Applications are divided into those built on proprietary models and those built on third-party models.
Most apps are based on third-party templates such as Jasper and Typeface. But several startups are creating applications based on their own GenAI models. Character.ai, Runaway and Descript are examples.
Creating proprietary GenAI models can provide a hedge against competition, as applications will likely leverage collected data and user interaction to refine proprietary models. Others can create model refinement layers on top of third-party models.
The dramatic increase in the use of GenAI across multiple use cases, both consumer and enterprise, has created the need for a dedicated infrastructure that spans from rapid engineering to MLOps (training, deployment, optimization and monitoring), to data and integration .
Some of these solutions are added as add-ons to previous MLops offerings, as in the case of Scale AI.
Others meet specific GenAI needs, such as the Vector databases, which raised a record $177 million in 2023, led by Pinecone and Weaviate.
Many prominent investors have built their generative AI portfolios. Andreessen Horowitz and Sequoia have invested nearly 50% more in generative AI than anyone else to date.
Ycombinator is by far the most active accelerator for GenAI startups, with over 100 supported startups including OpenAI, Jasper, and Replit.
Main countries and cities.
The world’s leading country in generative AI funding is the United States, with a large lead, followed by Israel and Canada. They are followed by the United Kingdom, Germany, the Netherlands and Sweden.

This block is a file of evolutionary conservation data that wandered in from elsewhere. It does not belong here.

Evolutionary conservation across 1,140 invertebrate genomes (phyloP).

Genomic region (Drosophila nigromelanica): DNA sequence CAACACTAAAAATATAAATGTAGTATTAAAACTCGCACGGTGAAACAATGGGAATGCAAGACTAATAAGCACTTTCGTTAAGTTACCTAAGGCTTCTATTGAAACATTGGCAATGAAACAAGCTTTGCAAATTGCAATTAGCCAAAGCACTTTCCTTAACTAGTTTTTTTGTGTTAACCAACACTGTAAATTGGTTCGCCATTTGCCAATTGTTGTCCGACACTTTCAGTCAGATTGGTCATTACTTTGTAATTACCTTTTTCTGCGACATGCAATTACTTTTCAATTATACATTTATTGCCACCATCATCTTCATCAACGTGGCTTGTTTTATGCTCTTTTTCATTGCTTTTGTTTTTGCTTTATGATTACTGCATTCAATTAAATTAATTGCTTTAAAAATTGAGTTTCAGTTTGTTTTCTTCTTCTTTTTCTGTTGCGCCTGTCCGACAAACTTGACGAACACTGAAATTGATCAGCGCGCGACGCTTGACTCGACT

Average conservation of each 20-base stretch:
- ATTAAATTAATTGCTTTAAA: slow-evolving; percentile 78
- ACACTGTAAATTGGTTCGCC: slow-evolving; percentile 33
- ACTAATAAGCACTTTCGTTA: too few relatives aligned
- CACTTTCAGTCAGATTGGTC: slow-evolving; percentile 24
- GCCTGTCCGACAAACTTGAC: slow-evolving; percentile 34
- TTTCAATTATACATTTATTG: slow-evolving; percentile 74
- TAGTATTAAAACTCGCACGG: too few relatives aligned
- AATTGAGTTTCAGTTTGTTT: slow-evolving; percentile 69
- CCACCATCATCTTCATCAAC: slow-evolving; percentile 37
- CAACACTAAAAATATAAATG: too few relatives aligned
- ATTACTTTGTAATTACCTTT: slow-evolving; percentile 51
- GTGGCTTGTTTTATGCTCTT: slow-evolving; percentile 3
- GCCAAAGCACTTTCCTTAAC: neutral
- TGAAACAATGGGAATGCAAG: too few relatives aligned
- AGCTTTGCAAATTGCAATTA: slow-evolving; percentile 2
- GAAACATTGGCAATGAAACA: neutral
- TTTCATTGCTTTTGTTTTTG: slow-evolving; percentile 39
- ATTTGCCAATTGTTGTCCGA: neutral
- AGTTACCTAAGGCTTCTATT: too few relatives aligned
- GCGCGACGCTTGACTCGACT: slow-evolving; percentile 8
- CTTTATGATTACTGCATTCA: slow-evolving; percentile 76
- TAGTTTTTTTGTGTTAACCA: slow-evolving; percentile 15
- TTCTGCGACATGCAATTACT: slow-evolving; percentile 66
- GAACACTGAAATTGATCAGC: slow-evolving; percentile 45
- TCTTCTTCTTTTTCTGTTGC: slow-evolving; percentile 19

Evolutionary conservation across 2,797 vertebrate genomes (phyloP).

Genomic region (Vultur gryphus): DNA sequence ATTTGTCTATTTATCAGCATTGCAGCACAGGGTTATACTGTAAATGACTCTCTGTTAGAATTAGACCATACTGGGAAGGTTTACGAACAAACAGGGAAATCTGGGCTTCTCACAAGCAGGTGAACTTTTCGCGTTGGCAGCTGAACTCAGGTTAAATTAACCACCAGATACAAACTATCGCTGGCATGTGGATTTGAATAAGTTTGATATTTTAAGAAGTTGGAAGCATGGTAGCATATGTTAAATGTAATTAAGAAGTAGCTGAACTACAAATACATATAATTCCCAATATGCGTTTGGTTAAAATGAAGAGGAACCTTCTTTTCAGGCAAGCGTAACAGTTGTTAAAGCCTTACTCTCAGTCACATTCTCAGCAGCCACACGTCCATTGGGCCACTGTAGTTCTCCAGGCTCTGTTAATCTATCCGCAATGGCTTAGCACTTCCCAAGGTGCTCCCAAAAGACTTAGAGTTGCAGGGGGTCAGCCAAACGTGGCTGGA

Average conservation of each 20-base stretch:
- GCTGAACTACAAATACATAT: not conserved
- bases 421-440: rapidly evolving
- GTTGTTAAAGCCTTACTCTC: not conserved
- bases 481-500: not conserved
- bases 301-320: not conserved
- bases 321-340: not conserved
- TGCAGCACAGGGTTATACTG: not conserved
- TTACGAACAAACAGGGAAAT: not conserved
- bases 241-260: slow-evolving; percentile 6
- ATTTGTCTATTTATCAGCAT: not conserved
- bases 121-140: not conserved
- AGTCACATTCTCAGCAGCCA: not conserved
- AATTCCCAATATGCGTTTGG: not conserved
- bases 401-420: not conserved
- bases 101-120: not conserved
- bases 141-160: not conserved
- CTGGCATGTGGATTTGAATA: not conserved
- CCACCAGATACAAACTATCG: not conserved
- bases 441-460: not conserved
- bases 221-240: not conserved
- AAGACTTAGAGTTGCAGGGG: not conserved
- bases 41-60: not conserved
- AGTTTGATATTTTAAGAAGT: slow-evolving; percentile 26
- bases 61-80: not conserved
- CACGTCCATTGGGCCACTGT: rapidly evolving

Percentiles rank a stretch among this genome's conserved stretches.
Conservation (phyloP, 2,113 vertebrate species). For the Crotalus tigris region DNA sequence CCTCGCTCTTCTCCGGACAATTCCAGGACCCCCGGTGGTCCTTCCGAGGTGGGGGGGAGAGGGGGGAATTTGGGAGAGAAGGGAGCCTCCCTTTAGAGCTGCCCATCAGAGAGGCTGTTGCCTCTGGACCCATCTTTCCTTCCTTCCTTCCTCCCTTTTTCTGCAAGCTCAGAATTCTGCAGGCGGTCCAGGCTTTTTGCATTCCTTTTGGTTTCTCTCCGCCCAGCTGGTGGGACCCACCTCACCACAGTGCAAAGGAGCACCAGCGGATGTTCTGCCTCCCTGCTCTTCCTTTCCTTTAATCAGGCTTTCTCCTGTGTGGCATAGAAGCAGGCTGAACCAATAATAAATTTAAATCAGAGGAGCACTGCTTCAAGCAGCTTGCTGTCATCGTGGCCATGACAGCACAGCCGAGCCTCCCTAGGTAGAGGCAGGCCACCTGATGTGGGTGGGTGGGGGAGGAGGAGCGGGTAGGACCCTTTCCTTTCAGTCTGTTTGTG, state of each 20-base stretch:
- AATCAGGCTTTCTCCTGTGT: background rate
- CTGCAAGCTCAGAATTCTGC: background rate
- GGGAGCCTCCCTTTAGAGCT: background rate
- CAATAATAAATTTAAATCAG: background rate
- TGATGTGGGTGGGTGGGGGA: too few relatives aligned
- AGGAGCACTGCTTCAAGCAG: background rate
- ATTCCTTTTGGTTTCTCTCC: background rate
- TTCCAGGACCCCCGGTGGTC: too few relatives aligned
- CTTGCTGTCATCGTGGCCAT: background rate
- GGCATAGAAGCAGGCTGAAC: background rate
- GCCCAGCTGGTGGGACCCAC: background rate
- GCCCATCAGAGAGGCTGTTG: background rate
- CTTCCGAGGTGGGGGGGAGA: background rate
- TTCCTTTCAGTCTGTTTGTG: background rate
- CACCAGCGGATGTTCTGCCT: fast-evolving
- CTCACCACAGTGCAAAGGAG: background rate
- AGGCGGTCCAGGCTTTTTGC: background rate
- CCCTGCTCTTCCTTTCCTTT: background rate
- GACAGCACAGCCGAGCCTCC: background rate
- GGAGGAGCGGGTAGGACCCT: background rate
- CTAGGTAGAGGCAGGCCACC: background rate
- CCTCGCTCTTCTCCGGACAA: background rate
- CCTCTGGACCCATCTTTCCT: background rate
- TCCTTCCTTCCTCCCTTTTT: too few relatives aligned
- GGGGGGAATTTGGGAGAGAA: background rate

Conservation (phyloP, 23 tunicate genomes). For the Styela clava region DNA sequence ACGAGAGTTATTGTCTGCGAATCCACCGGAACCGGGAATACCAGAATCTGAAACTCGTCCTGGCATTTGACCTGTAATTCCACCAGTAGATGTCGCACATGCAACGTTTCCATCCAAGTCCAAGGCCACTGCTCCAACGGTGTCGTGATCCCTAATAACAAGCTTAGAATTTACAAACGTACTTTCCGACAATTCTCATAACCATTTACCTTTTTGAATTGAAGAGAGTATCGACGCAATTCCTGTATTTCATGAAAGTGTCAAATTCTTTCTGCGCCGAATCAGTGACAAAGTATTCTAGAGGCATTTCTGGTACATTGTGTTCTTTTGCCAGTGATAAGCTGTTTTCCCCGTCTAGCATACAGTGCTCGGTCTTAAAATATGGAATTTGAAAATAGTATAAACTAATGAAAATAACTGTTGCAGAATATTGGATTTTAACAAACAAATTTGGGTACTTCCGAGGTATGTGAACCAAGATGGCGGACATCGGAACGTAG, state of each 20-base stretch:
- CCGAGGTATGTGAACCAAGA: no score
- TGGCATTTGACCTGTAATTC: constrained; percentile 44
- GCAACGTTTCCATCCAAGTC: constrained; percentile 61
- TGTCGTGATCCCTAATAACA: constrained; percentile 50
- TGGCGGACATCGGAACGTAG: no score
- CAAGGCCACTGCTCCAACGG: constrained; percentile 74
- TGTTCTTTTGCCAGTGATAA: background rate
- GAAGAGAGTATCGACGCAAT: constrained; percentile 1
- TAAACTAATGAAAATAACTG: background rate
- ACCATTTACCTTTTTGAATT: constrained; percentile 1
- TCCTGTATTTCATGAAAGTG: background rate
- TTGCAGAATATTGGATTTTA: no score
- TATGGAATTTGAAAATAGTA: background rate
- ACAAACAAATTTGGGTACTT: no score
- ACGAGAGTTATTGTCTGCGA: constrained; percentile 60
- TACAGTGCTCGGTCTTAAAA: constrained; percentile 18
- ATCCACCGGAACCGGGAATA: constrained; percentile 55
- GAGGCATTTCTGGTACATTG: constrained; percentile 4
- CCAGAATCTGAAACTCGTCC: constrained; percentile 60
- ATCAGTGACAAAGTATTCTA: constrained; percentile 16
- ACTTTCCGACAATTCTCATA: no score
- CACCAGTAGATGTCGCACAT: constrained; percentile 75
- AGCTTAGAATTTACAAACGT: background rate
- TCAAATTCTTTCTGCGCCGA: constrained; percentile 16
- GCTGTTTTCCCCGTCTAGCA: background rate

The Bay Area has been the leading hub for generative AI, attracting more than $18 billion in less than four years. Even without OpenAI’s $12.3 billion in funding, the Bay Area attracted 8 times more funding than the next hub: New York. Tel Aviv (AI21) and London (Stability.ai) follow as the two main global centers outside the United States.
AI chips: the pillars of GenAI
The GenAI wave is increasing demand for AI chips and processors for large-scale LLM training and deployment. This sent NVIDIA stock up more than 100% in the first half of 2023 (NVIDIA is a leader in AI chips). However, even NVIDIA is two to three months behind in fulfilling new orders for cloud server chips. Training costs and availability of computing power are becoming a constraint for startups and companies wanting to train and implement LLM.
Globally, funding for AI chips began to increase in 2017-2018 and peaked in 2021-2022.
However, when filtering the rounds, 2022 was the most active year on record in terms of number of rounds.
China has been the leading geographic region for investment in AI chips.
However, despite the growing and clearly unmet demand for AI chips and the limits of semiconductor computing power, AI chip startups have, in some cases, still failed to deliver on their promises.
After being announced with much enthusiasm, Sequoia Capital reduced its valuation of British startup Graphcore to zero in April 2023, after losing a major contract with Microsoft in late 2022. Graphcore raised $682 million in venture capital financing and was valued at $2.8 billion in December. 2020.
Source: Agreement Room
And you ?